In any contest between fixed institutions and fluid networks, the networks are winning the day. That's the Narco News story and that of many others; a defining narrative of our era.
Beyond the Zapatistas, many international, national, and local movements have found much success with this same kind of network model - low on cost and bureaucracy, high on communication and speed, allowing for and provoking spontaneous and surprise action, and assuring that all done on a small scale finds a greater reach beyond its moment and geography. Certainly, the autonomy movements that have put the "Global Trade" barons on the run have utilized, and evolved, ever-new forms of networks to get the job done.
As today's essay on Narco News, titled, "Networks: The Ecology of the Movements," notes, "it was the RAND Corporation, a US military think tank, who actually came up with the most accurate description" for the "formless howling mob" that has shut down international trade talks time and time again. Viewing the RAND-published book, "Networks and Netwars," from the distinct perspective that comes from looking up from below.
The "We Are Everywhere" authors focus on the concept of "the swarm" (a concept we've openly borrowed, many times, here, when speaking of "the Narco News swarm" of Authentic Journalists on big and breaking news stories from Bolivia to Venezuela to Mexico and elsewhere).
RAND's think-tankers, note the authors, "predicted that swarming would be the main form of conflict in the future. While for most commentators, a bottom-up system that functioned so effectively was totally outside their conceptual framework, the RAND Institute, steeped in the latest developments of systems theory and complexity, turned to the natural world for the best metaphor that there is enormous power and intelligence in the swarm."
This essay embraces four axioms as keys to successful social change:
- "More is different"
- "Stay small"
- "Encourage randomness," and
- "Listen to your neighbors."
We'll be discussing these concepts, among the others raised in these essays, on the swarm-inducing Narcosphere as we publish each of the seven parts, one after another, trying to see how the strategies and tactics unveiled can be better applied to journalism and the drug war.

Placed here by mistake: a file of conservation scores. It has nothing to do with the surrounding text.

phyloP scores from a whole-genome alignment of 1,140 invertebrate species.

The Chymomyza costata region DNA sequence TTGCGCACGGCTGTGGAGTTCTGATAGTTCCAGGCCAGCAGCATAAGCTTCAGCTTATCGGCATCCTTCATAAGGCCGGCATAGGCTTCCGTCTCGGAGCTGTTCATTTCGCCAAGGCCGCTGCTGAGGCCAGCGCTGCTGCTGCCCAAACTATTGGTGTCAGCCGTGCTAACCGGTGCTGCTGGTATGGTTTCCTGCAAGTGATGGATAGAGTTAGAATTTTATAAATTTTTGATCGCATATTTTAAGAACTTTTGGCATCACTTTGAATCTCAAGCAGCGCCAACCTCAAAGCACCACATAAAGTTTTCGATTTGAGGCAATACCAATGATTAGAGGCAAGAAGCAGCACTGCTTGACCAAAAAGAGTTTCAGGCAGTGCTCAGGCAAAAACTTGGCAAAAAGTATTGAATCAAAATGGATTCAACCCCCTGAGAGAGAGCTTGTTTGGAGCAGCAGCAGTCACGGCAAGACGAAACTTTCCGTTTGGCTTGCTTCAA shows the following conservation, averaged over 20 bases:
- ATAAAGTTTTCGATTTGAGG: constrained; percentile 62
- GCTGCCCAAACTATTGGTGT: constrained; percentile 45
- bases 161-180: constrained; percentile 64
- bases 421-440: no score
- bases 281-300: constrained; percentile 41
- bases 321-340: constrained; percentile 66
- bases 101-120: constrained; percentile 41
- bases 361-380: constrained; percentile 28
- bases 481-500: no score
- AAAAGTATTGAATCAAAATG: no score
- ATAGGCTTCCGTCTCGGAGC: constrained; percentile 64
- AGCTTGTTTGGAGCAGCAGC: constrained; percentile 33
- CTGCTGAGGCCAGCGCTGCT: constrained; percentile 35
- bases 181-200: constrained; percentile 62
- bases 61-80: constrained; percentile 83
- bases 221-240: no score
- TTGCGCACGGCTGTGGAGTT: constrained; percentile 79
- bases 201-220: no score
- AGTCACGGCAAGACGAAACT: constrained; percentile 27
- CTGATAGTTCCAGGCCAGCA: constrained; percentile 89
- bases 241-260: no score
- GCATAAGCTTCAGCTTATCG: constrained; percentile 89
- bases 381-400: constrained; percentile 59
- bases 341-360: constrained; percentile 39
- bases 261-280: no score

So keep reading, and join in the discussion. It's heady stuff, but not difficult for everyday people llike us to understand. I know that *you* will understand them.
(Some say that "networking" is in our genetic coding; the authors point out some very interesting examples, too, from the animal world of how species act distinctly in groups than as individuals)
And, I repeat, for anyone who really wants to win the battles and causes that concern us, to develope a more precise understanding of how all this networking networks is a prerequisite to effective journalism and political action in 2004.
It's show time!
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Giordano was born on December 31, 1959 in the Bronx, New York City.
In 1978, Al Giordano, now forty-one, was arrested for criminal trespass while protesting a nuclear power plant in New Hampshire. He was sentenced to 100 days in jail, but succeeded in causing enough trouble to get kicked out after twenty. Since then, he's been causing various kinds of trouble as a political organizer and a reporter and, in general, continues to afflict the comfortable. Now he's being sued by a multi-billion dollar opponent who isn't having a whole hell of a lot more luck with him than the New Hampshire jailers.
The deal with the current litigation is this: In 1997, Giordano had gone to Chiapas, Mexico, to hang with the Zapatista rebels. He was then thirty-seven and had been, until the previous year, the political reporter at the Boston Phoenix. "I wanted out of journalism," he says, "I had been covering politics, but nothing was happening in politics." He began to read Spanish-language newspapers. "And I found that even though Mexican journalists are subject to much more repression and danger than journalists in the United States they're far more courageous in reporting on difficult subjects like the Drug War."